The Venus and Jupiter conjunction is set to be visible tonight as the extraordinary celestial event continues into March.

This means stargazers across the country will be able to watch the two nearby planets move alongside each other.

This amazing event has been taking place over the last couple of weeks with it only being visible on certain days.

Recently, those lucky enough to catch a glimpse were able to see a crescent Moon join the two extraterrestrial objects last week while others across the UK were treated to the northern lights.

The National: (Canva) The Venus and Jupiter conjunction continues tonight(Canva) The Venus and Jupiter conjunction continues tonight (Image: Canva)

Without further ado, here is everything you need to know about the Venus and Jupiter conjunction as it becomes visible tonight.

What is the Venus and Jupiter conjunction?

The Venus and Jupiter conjunction involves the two planets appearing in the same part of the sky.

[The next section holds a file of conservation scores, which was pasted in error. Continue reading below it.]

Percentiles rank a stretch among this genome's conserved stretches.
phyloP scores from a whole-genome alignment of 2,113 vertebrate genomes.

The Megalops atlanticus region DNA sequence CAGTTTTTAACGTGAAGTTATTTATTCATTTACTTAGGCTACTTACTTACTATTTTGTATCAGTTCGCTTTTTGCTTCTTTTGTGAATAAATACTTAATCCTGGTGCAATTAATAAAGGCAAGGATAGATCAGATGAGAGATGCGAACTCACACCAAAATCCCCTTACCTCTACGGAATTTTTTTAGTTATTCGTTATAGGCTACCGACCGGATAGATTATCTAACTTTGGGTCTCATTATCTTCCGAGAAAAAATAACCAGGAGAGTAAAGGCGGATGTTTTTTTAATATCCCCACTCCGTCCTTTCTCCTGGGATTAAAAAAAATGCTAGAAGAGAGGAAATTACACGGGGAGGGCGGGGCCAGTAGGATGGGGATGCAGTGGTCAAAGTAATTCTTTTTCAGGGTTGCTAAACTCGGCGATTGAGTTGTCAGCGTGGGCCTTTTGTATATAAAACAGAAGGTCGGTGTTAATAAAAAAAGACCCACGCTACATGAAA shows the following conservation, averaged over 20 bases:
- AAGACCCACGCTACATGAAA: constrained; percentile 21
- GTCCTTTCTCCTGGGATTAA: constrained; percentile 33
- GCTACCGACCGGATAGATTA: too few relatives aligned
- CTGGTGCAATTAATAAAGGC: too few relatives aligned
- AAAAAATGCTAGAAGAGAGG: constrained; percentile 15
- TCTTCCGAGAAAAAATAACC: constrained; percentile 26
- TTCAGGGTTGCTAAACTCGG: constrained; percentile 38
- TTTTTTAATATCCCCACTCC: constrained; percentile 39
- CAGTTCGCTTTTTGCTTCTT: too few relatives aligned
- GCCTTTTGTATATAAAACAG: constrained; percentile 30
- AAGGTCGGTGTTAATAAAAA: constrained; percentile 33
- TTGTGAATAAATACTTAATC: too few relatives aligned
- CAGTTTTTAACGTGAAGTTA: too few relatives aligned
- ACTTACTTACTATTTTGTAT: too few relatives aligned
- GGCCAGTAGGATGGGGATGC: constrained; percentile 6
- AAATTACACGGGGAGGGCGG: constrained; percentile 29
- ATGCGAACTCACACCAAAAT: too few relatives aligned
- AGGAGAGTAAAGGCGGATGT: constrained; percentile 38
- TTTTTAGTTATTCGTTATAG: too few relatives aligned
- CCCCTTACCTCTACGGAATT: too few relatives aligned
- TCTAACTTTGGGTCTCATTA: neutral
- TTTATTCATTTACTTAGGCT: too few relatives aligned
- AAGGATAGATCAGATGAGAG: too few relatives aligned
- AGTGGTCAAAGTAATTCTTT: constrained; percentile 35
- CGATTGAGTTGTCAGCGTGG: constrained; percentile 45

Venus meets up with the gas giant in an event known as a conjunction, placing the planets in extreme proximity to one another in our night sky.

How rare are Venus and Jupiter conjunctions?

Conjunctions between the two planets are anything but rare as they align with one another around every 13 months or 398.88 days, according to Belgian meteorologist Jean Meeus.

When will the Venus and Jupiter conjunction be visible?

The Venus and Jupiter conjunction will take place tonight (March 2) when Venus and the gas giant align just 45 arcminutes away from one another.

Venus will also be above Jupiter, contrary to other nights.

It will be visible from around 5:30 pm (UK time) with better views achievable when it is dark in areas with clear skies.

What is the Met Office weather forecast tonight as Venus and Jupiter conjunction takes place?

The Met Office predicts that tonight will see variable amounts of cloud at times with showers affecting Northern Ireland, southern Scotland and northern England.

There will be clear spells in the northwest and across the south with some frost overnight.

Find out the weather forecast where you live on the Met Office website.